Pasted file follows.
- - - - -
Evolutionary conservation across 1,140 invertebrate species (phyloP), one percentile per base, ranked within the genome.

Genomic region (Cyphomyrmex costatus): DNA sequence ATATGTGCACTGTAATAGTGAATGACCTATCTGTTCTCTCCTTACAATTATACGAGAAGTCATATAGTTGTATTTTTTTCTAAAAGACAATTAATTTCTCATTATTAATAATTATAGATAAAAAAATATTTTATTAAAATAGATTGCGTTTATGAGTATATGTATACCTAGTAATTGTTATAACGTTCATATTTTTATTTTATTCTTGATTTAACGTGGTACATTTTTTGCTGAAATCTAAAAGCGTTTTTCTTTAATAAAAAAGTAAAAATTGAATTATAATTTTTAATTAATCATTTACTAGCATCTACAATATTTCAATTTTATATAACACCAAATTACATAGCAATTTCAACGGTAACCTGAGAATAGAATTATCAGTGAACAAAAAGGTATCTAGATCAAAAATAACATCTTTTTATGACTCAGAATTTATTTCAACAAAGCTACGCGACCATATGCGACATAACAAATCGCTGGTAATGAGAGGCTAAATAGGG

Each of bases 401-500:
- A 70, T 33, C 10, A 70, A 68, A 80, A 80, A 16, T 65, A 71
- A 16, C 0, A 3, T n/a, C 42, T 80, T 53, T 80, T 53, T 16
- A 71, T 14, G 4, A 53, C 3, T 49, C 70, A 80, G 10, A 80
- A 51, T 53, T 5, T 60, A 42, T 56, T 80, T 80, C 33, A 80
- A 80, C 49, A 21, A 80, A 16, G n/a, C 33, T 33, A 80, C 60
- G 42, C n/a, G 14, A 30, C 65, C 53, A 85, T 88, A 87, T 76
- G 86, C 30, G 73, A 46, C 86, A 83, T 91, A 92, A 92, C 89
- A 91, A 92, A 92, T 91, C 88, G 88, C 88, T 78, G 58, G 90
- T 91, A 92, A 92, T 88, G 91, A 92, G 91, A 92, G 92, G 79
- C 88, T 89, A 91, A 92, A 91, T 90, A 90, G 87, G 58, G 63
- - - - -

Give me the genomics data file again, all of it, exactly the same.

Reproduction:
Evolutionary conservation across 1,140 invertebrate species (phyloP), one percentile per base, ranked within the genome.

Genomic region (Cyphomyrmex costatus): DNA sequence ATATGTGCACTGTAATAGTGAATGACCTATCTGTTCTCTCCTTACAATTATACGAGAAGTCATATAGTTGTATTTTTTTCTAAAAGACAATTAATTTCTCATTATTAATAATTATAGATAAAAAAATATTTTATTAAAATAGATTGCGTTTATGAGTATATGTATACCTAGTAATTGTTATAACGTTCATATTTTTATTTTATTCTTGATTTAACGTGGTACATTTTTTGCTGAAATCTAAAAGCGTTTTTCTTTAATAAAAAAGTAAAAATTGAATTATAATTTTTAATTAATCATTTACTAGCATCTACAATATTTCAATTTTATATAACACCAAATTACATAGCAATTTCAACGGTAACCTGAGAATAGAATTATCAGTGAACAAAAAGGTATCTAGATCAAAAATAACATCTTTTTATGACTCAGAATTTATTTCAACAAAGCTACGCGACCATATGCGACATAACAAATCGCTGGTAATGAGAGGCTAAATAGGG

Each of bases 401-500:
- A 70, T 33, C 10, A 70, A 68, A 80, A 80, A 16, T 65, A 71
- A 16, C 0, A 3, T n/a, C 42, T 80, T 53, T 80, T 53, T 16
- A 71, T 14, G 4, A 53, C 3, T 49, C 70, A 80, G 10, A 80
- A 51, T 53, T 5, T 60, A 42, T 56, T 80, T 80, C 33, A 80
- A 80, C 49, A 21, A 80, A 16, G n/a, C 33, T 33, A 80, C 60
- G 42, C n/a, G 14, A 30, C 65, C 53, A 85, T 88, A 87, T 76
- G 86, C 30, G 73, A 46, C 86, A 83, T 91, A 92, A 92, C 89
- A 91, A 92, A 92, T 91, C 88, G 88, C 88, T 78, G 58, G 90
- T 91, A 92, A 92, T 88, G 91, A 92, G 91, A 92, G 92, G 79
- C 88, T 89, A 91, A 92, A 91, T 90, A 90, G 87, G 58, G 63